Nearly 100 people have been failed by mental health services in South West Yorkshire over the last three years despite strict seven-day follow up procedures.
Information provided by the South West Yorkshire Partnership revealed that in the last three years the trust, which covers mental health services to Barnsley, Calderdale, Kirklees and Wakefield, failed to follow up with 97 patients.
NHS guidelines state that adult mental health patients released from inpatient services require a mandatory check-up within seven days.
The NHS website states: “This is an important safety measure, showing the link between inpatient and community teams, as the immediate period after discharge is a time of significant suicide and self harm risk.”
NHS guidelines add that all service users are given, at the point of discharge, an allocated date for their seven-day follow-up in line with the Department of Health and Monitor requirements and its policy reflects that unchecked patients remain at high risk of suicide.
Carol Harris, Director of Operations at South West Yorkshire Partnership NHS Foundation Trust, said: “We always put people first and in the centre, ensuring our service users receive proportionate and suitable care and aftercare.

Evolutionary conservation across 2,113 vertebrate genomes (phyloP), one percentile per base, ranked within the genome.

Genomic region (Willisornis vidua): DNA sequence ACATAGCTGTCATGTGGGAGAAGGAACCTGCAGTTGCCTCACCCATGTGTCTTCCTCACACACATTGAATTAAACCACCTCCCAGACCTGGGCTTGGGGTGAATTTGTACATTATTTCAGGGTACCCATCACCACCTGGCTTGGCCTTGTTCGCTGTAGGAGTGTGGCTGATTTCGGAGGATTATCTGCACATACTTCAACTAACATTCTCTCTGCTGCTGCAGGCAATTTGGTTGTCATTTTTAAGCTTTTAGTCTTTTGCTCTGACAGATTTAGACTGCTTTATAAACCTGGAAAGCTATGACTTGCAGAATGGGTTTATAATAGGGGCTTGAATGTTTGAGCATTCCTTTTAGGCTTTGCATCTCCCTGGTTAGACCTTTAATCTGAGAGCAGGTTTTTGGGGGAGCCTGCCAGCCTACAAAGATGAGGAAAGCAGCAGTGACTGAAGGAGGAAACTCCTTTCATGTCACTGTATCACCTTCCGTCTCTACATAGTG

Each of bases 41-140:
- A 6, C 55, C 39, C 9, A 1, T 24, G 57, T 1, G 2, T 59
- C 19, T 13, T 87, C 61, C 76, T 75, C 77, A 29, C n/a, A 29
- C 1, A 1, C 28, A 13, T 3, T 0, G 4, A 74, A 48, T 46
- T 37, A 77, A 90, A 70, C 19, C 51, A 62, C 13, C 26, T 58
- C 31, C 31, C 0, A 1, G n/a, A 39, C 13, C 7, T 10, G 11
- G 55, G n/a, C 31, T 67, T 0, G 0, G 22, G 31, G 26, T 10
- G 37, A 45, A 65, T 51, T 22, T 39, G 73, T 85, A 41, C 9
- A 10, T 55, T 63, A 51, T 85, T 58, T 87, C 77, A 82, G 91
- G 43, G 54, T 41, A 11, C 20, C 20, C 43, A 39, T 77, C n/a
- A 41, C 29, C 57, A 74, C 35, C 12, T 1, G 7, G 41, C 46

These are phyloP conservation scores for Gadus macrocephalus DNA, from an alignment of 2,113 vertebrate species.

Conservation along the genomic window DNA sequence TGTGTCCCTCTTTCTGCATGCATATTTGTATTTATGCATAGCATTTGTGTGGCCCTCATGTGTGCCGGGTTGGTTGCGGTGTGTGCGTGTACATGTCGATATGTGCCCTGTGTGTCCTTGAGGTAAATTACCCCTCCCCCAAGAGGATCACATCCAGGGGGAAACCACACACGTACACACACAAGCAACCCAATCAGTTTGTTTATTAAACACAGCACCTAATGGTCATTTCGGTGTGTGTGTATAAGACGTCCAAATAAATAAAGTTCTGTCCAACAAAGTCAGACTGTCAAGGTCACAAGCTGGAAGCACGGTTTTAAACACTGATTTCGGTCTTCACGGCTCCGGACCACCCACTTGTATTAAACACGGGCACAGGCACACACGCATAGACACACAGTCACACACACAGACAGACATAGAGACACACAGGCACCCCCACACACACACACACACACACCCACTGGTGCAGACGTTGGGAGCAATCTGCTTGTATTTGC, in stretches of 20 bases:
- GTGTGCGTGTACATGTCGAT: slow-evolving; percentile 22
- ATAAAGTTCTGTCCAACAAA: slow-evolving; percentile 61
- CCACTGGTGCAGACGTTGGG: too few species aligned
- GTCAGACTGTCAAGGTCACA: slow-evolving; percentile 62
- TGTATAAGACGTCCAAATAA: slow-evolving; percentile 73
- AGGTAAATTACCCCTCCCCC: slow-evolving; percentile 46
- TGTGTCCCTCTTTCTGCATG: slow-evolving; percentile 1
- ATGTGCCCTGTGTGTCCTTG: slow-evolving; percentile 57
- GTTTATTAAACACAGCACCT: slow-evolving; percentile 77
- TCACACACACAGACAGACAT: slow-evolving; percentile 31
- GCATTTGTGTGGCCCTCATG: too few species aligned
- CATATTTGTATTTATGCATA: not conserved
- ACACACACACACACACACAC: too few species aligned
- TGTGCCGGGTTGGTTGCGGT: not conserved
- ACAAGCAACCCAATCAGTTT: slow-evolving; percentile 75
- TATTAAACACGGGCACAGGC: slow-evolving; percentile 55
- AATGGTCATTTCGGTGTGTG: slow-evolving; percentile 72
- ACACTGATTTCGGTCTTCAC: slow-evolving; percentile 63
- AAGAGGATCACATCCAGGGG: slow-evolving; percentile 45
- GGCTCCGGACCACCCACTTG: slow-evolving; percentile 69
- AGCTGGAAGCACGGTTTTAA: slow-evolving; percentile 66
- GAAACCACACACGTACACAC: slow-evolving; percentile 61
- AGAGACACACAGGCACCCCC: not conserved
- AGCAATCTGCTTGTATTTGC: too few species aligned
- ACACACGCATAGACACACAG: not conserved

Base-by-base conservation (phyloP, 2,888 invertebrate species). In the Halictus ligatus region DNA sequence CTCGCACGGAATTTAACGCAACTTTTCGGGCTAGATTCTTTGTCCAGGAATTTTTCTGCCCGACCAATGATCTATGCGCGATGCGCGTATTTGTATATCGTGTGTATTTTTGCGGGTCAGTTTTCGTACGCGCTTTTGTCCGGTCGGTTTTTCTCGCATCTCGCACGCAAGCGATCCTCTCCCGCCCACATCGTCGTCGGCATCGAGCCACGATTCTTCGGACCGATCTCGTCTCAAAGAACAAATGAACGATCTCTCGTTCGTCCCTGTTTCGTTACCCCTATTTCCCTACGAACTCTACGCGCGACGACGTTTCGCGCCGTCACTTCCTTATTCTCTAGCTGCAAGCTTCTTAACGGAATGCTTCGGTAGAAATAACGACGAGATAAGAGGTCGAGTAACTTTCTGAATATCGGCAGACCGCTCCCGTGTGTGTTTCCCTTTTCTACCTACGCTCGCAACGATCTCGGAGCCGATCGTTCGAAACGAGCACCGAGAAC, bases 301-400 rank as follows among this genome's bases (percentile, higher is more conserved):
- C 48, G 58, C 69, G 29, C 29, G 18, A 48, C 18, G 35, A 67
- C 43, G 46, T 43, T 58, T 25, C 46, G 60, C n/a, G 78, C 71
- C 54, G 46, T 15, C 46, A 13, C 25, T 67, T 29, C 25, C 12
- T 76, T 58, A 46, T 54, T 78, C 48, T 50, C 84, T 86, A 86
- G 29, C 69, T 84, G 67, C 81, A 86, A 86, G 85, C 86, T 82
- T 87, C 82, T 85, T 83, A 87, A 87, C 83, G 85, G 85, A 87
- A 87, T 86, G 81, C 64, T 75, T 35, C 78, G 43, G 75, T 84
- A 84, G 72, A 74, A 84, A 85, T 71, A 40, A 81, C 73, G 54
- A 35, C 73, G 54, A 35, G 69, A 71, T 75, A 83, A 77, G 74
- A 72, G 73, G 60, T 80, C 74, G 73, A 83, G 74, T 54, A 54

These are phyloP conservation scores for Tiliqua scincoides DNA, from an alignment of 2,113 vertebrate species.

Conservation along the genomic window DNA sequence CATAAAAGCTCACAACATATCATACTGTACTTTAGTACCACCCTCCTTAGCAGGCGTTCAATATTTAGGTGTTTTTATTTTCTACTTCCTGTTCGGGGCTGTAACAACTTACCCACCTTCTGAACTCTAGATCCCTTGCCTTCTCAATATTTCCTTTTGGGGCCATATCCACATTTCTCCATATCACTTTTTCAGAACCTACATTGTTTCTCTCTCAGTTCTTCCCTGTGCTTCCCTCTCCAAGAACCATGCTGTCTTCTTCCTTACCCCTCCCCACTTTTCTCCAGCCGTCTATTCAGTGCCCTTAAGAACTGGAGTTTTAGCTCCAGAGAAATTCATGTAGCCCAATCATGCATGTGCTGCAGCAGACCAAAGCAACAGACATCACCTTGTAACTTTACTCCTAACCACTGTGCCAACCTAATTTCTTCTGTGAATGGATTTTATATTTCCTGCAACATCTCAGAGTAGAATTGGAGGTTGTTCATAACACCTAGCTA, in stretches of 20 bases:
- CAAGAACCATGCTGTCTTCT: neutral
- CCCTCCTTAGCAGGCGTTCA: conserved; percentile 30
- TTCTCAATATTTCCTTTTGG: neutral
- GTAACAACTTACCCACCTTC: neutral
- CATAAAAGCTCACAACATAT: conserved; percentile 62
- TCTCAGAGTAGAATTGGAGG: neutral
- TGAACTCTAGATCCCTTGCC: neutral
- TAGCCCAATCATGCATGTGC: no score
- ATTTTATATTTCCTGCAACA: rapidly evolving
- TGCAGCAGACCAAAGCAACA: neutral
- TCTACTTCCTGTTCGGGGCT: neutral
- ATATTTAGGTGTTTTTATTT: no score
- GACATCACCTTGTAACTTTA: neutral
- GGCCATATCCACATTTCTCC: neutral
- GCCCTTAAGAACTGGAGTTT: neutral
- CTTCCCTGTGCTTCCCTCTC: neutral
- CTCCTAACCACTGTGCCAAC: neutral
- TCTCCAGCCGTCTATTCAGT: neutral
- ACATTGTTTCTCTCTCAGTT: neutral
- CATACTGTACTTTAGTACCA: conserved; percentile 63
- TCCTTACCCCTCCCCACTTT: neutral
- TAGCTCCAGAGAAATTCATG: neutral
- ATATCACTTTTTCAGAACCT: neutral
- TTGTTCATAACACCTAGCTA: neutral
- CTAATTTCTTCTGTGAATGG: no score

“Each person is different and we work closely with our service users and their carers to make sure that any care meets their needs and is both timely and appropriate for them.
“We have followed 97.2% of people up with 72hrs/7 days over the last 3 years. Where we have not been able to see people this has been due to a range of factors including clinical reasons, personal choice on the part of the service user, repeated attempts by our services at contact without success, and inability to trace the person’s whereabouts within the 72hr/7 day timescale.”
The data did show that the number of patients that failed to receive a check in has decreased slightly across the three years, but there were still 23 patients recorded between January and December last year having not received a check up within the mandatory time frame.
In December 2016 it was revealed that Yorkshire had the highest suicide rates for the whole of the country and research by the charity Mind, in a survey of 850 patients, found that those who were not followed up were twice as likely to attempt to take their own lives and a third more likely to harm themselves.